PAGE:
A decade after some of the nation’s largest U.S. banks helped to bring the financial system to its knees, a new kind of “too big to fail” risk may be emerging in a very different corner of the market: index funds.
Three index fund managers currently dominate ownership of shares of publicly traded companies in the U.S., and their control is likely to tighten in coming years, according to a June research report.
Concentrated ownership — what the authors refer to as the “Giant Three scenario” — means investors and policy makers need to keep a careful eye on the role of fund managers in upholding corporate governance, argue authors Lucian Bebchuk of Harvard Law School and Scott Hirst of Boston University in a working paper titled The Specter of the Giant Three .
The rise of so-called passive exchange-traded funds into a multi-trillion-dollar segment of the global financial system is one of the most consequential economic developments of the past 30 years, but some critics fear that the fast-growing industry has gotten too big for its own good.
Notably, Vanguard founder John C. Bogle, often credited with creating the first index fund in the mid 1970s, described the success of index funds as the perhaps the best innovation in modern financial history. But the geometric growth of index funds — which track the performance of products like the S&P 500 index /zigman2/quotes/210599714/realtime SPX +0.78% by holding the same securities and at the same proportion — has created unforeseen problems, conferring too much concentrated power among a select few.
“It seems only a matter of time until index mutual funds cross the 50% mark” of corporate ownership, Bogle wrote in a November 2018 op-ed in the Wall Street Journal .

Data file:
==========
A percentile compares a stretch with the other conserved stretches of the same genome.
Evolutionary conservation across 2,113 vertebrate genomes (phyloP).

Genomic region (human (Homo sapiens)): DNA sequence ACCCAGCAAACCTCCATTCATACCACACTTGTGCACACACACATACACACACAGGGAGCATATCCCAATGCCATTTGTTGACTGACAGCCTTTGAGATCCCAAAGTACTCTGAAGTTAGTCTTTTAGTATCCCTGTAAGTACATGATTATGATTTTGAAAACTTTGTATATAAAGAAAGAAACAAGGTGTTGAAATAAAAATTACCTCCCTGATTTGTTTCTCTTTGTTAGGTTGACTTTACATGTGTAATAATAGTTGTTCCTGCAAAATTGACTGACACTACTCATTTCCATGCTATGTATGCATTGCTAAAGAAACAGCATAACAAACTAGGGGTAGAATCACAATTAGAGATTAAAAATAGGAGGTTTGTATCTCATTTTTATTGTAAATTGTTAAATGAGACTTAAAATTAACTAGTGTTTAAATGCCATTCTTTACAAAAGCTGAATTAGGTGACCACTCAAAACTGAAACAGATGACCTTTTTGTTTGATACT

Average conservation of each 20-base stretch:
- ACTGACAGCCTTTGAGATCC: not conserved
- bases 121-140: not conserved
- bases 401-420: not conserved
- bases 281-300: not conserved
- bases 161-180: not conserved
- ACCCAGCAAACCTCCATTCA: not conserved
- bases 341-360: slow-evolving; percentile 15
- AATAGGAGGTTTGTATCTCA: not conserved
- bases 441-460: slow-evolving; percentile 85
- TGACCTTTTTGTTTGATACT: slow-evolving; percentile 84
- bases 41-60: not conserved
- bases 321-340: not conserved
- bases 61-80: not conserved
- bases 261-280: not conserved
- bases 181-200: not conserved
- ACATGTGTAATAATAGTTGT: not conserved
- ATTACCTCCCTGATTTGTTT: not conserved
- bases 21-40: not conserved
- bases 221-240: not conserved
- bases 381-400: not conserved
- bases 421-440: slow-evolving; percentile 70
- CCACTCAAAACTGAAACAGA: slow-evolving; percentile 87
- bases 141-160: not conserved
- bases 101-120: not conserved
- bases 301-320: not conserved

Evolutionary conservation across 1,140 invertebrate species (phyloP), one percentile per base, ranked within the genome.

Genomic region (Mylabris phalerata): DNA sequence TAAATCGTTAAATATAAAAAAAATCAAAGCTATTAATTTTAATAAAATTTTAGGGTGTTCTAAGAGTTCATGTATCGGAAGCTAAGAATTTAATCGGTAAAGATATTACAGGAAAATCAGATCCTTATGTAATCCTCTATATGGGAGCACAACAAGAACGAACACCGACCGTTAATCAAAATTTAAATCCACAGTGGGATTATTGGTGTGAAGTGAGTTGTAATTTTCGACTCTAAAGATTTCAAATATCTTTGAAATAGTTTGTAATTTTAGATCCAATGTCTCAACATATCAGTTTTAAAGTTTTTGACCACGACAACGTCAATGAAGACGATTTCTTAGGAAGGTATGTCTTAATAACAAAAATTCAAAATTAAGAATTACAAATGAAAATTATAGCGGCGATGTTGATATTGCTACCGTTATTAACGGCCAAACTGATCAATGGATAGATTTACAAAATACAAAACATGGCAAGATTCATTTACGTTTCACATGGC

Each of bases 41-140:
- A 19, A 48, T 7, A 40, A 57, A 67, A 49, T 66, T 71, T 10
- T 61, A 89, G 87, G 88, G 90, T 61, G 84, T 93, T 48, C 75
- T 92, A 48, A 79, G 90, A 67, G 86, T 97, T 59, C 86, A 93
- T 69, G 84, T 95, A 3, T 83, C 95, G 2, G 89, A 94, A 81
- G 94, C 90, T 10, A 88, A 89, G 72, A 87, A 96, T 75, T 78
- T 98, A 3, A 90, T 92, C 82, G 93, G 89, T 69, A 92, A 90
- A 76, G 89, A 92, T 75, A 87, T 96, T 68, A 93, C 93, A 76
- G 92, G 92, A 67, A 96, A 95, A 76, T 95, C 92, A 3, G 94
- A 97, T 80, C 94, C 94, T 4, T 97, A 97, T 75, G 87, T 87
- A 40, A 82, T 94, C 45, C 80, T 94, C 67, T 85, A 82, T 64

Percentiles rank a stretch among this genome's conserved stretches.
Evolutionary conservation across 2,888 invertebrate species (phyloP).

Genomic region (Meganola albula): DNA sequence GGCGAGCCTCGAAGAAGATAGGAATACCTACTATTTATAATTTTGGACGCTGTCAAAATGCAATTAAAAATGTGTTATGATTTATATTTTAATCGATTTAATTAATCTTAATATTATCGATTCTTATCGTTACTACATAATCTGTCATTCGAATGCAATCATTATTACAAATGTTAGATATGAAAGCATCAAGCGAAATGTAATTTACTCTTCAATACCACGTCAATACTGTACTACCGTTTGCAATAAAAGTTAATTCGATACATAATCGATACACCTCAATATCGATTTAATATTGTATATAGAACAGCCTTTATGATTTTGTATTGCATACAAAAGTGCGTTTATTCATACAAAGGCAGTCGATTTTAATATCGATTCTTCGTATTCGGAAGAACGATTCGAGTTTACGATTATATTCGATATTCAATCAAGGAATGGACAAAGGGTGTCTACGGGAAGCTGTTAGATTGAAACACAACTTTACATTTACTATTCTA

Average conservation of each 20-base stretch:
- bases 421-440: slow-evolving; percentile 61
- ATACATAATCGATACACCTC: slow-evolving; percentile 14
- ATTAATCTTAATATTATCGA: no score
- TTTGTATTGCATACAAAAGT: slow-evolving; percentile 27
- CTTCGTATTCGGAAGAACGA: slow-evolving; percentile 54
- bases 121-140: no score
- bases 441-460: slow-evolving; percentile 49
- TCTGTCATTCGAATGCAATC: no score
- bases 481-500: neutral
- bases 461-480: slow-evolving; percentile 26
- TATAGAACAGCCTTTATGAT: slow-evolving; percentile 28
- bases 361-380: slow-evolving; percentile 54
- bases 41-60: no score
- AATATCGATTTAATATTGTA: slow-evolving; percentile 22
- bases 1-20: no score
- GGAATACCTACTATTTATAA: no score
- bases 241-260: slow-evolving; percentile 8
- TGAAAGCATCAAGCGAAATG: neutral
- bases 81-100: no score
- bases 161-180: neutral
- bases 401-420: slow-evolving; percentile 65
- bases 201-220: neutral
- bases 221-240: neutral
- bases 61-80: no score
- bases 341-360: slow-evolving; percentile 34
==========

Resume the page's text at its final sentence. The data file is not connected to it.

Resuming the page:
Citing a September 2018 draft paper written by John C. Coates, Bogle said indexing may be reshaping corporate governance, tipping the power to a point where voting power will be “controlled by a small number of individuals.”
Investors have helped to drive the success of index funds because they offer an easy, and often low-cost, way to gain exposure to a diversified pool of assets.
The 50 largest stock ETFs together manage more than $1.8 trillion, the paper’s authors note, and only 7% of the assets in the 50 largest funds are managed by funds other than the Big Three.
Over the last decade, more than 82% of assets flowing into investment funds, representing over $3 trillion in assets, have gone to the three largest index fund managers: BlackRock Inc. /zigman2/quotes/207946232/composite BLK +1.53% , Vanguard, and State Street Global Advisors, the investment arm of State Street Corp. /zigman2/quotes/209758976/composite STT +2.82% . Their share of inflows has only intensified over the second half of the decade.
The “Big Three” now hold an average stake of more than 20% of companies in the S&P 500, the authors say. Shares that they own represent an average of about 25% of all shares that are voted in corporate elections, since institutional investors are more likely to take an active role in voting than are individuals.
That share could increase to about 34% in the next decade, the authors forecast, and to as much as 41% in two decades.
“I do not believe that such concentration would serve the national interest,” Bogle warned in his op-ed.
“Our work on index fund stewardship focuses on the incentives that the Giant Three will have to be excessively deferential to corporate managers,” Bebchuk and Hirst wrote, adding that market observers and policy makers should prepare for a future in which “checks on corporate managers would be insufficient.”
In his op-ed, Bogle confessed that many of the solutions that have previously been suggested are unpalatable. It may be risky to leave so much voting power in the hands of institutional investors, he wrote, but corporate stock owners at least “care about the long term,” while smaller investors may not.
Still, he suggested, it’s time for federal legislation to make it clear that directors of index funds, and other large money managers, “have a fiduciary duty to vote solely in the interest of the funds’ shareholders.” It’s also time, he said, for national policies “that support high standards of governance,” to be determined by all kinds of stakeholders, including markets participants, academia, and politicians.